Duterte drops out of presidential race | Inquirer News

Duterte drops out of presidential race

‘The Punisher’ says he’s retiring from politics
Rodrigo Duterte 2


DAVAO CITY, Philippines—There will be no revolutionary government, after all. No federalism, either.

That means Filipinos must find “another son of a bitch” to run the Philippines.


And that’s “final and categorical,” Davao City Mayor Rodrigo Duterte told reporters and supporters on Monday as he announced his decision not to run for President in next year’s national elections.

“After talking to my family and everybody else connected to my life, I would like to categorically state now, and also to end the agony of those waiting and for those who believe in me, I’m not running for President. I’m sorry,” Duterte said at a news conference held in a hotel in Davao City.


Duterte said he plans to retire next year.

Malacañang was glad about Duterte’s decision.

“Having dedicated many years to public service, he deserves an opportunity to devote his talents and time to other worthy [undertakings],” said Communications Secretary Herminio Coloma Jr.

Duterte’s withdrawal leaves Malacañang’s presidential candidate, Interior Secretary Mar Roxas, with just two rivals, as of Tuesday—Sen. Grace Poe and Vice President Jejomar Binay.

Poe, an undeclared candidate, had no immediate comment on Duterte’s decision to quit the 2016 field.

Binay wished Duterte well.

“The Vice President respects [Mayor Duterte’s] decision and wishes [him] well,” lawyer Rico Quicho, Binay’s political spokesman, said in a text message.


Not giving up

Despite his decision, Duterte’s party, the PDP-Laban, is not giving up hope that he will run for President.

“We respect Mayor Duterte’s decision. But advocates of federalism are still hopeful that he will reconsider his decision not to run before the deadline for filing [certificates of candidacy] on Oct. 16,” said Sen. Aquilino Pimentel III, president of the PDP-Laban.

Pimentel said Duterte had always been saying he would not run so the mayor’s announcement on Monday was “not an earth-shaking” development for the party.

Good poll ratings

The tough-talking Davao City mayor toured the Philippines last summer to “feel the people’s pulse” and placed third, behind Poe and Binay, in the latest Social Weather Stations poll for the 2016 presidential election.

He placed fourth, behind Roxas, Binay and Poe, in the latest Pulse Asia poll.

Despite behaving and talking like a presidential candidate, even running TV ads undoubtedly aimed at promoting a run for the Palace, Duterte had been saying he had yet to decide whether to run.

What made him back off, he did not say at his hastily called news conference on Monday.

Backing Inday Sara

“The Punisher,” as Time magazine once called Duterte for his iron-fist rule in Davao, said he had been talking to his daughter, former Davao City Mayor Sara Duterte-Carpio, and had told her he would campaign for her in her bid to return to City Hall next year.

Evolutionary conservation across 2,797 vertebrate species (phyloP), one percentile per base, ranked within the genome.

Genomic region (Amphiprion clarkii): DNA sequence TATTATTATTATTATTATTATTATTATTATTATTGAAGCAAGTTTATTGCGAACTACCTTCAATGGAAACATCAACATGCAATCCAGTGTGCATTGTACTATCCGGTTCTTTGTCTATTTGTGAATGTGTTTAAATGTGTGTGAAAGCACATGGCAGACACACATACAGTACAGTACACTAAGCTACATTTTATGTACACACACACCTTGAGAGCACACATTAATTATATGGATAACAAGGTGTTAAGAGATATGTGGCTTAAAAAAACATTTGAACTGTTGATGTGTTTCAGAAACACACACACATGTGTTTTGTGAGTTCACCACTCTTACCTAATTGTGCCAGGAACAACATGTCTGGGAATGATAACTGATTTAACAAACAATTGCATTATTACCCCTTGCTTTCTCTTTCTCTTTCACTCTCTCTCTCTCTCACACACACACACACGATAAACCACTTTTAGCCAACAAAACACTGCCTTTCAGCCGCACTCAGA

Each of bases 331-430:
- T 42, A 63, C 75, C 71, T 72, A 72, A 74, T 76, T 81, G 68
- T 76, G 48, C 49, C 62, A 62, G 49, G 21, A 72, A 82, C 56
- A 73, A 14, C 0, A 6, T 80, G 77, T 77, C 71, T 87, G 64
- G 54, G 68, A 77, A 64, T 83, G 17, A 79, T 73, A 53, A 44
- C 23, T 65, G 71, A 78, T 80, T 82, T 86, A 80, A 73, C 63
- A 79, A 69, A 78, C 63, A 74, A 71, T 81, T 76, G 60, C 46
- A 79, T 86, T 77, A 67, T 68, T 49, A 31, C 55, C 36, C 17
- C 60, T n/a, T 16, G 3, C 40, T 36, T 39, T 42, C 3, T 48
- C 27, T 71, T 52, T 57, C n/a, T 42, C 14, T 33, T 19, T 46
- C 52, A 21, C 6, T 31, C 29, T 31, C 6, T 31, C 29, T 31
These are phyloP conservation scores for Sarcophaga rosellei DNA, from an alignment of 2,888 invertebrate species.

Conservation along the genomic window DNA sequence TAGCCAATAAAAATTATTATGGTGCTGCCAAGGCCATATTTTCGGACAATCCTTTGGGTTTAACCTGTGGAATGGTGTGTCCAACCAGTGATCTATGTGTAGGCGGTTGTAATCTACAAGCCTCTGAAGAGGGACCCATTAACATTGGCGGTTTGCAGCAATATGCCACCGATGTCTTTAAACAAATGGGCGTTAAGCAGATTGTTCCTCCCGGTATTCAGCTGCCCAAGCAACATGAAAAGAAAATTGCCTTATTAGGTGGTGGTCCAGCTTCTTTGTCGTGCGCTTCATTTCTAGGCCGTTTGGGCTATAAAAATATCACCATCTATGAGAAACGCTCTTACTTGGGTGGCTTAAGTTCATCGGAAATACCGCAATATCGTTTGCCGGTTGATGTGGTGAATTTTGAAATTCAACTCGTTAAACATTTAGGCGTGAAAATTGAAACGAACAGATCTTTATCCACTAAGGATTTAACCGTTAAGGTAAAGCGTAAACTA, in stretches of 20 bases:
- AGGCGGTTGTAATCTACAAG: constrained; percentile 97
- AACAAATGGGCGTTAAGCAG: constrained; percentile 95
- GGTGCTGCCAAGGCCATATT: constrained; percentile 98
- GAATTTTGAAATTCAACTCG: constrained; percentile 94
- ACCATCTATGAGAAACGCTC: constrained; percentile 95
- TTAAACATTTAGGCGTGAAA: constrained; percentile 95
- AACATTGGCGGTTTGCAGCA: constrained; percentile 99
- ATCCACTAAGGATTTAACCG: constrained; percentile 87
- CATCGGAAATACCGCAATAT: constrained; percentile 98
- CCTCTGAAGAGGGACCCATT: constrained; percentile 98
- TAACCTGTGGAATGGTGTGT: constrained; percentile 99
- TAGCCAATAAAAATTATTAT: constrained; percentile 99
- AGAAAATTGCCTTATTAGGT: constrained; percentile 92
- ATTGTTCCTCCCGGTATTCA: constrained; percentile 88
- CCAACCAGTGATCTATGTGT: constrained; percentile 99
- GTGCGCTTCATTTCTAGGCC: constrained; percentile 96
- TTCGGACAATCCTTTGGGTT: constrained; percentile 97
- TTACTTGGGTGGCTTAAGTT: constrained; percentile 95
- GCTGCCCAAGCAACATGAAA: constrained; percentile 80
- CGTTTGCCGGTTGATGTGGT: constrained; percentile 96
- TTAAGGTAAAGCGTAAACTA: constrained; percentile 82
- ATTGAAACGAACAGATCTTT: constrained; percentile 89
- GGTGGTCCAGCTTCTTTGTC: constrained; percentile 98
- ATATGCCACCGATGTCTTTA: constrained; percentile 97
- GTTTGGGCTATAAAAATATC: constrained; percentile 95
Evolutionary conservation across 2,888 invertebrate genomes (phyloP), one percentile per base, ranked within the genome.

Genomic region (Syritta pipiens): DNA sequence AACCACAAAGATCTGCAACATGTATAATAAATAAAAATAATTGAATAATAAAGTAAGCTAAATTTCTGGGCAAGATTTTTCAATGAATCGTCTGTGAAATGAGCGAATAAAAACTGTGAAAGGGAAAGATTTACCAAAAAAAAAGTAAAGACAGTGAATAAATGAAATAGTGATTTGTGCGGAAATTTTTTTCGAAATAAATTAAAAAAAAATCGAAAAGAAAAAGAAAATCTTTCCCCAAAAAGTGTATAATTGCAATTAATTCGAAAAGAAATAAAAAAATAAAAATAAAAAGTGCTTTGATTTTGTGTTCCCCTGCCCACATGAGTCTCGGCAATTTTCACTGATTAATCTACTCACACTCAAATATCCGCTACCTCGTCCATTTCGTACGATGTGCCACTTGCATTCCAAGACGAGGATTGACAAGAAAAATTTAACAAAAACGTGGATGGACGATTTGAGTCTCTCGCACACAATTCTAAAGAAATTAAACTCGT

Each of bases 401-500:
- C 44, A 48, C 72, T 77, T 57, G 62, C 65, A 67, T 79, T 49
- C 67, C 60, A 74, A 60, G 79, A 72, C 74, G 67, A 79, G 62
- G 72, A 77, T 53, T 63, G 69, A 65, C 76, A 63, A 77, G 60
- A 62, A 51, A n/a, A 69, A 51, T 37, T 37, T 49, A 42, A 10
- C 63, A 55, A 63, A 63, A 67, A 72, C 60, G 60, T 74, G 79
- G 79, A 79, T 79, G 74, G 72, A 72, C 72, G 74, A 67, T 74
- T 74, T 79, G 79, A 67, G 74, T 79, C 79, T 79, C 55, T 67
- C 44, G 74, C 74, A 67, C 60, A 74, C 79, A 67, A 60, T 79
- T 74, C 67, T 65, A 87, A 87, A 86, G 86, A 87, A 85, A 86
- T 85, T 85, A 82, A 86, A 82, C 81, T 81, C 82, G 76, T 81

“I’m sorry to all of you who believed in me all along, to those who spent money to advertise my name,” he said.

“I believe it’s no longer my time to be in politics, I will retire after my term,” he added.

Duterte’s statements seemed to have doused the excitement of an expectant crowd outside the hotel. One woman, apparently not understanding what was going on, asked, “So, is he finally running now?”

Duterte also apologized to the politicians from different parts of the country who had prodded him to run and who might be disappointed by his decision.

‘All about federalism’

“I told you before it was all about federalism, but when I went around, there were people who wanted to support me as President, some of them making commitments to me,” he said.

He also apologized to the Moro people who had shown enthusiasm about his prospective candidacy. He warned that “if the Bangsamoro Basic Law fails to pass in Congress, nothing short of federalism will appease the Moro people.”

“To the Moro people, please forgive me, but let’s choose candidates who support federalism,” Duterte said. “Nothing short of federalism will appease the Muslim community.”

Duterte also spoke about federalism in an interview with Inquirer editors and reporters during a visit to this newspaper’s offices on the night of

Aug. 25.

He said that if elected President, he would set up a “revolutionary government” to clear the way for a shift to federalism, which he considered the only solution to corruption, criminality and the Bangsamoro problem.

“If you don’t like that, OK. Look for another son of a bitch,” he said.

Three for Senate

On Monday, as he withdrew from the presidential race, Duterte mentioned the names of several people who supported him and said he would campaign for those who would run next year.

Duterte then endorsed three potential senatorial candidates—Las Piñas Rep. Mark Villar, ACT-CIS Rep. Samuel Pagdilao and Pasig City Rep. Roman Romulo.

“I will support these three. But I will keep an open mind on whom I will support. These three are good and they can serve the Philippines well,” he said.

He did not take questions from reporters.

“I have to catch a flight to Manila,” he said.—Germelina Lacorte and Karlos Manlupig, Inquirer Mindanao; With reports from Gil C. Cabacungan and Christine O. Avendaño in Manila


Originally posted: 08:47 PM September 7th, 2015


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TAGS: 2016 elections, 2016 presidential elections, Davao City, Election, Local authorities, Local Governments, mayor, News, Politics, Rodrigo Duterte
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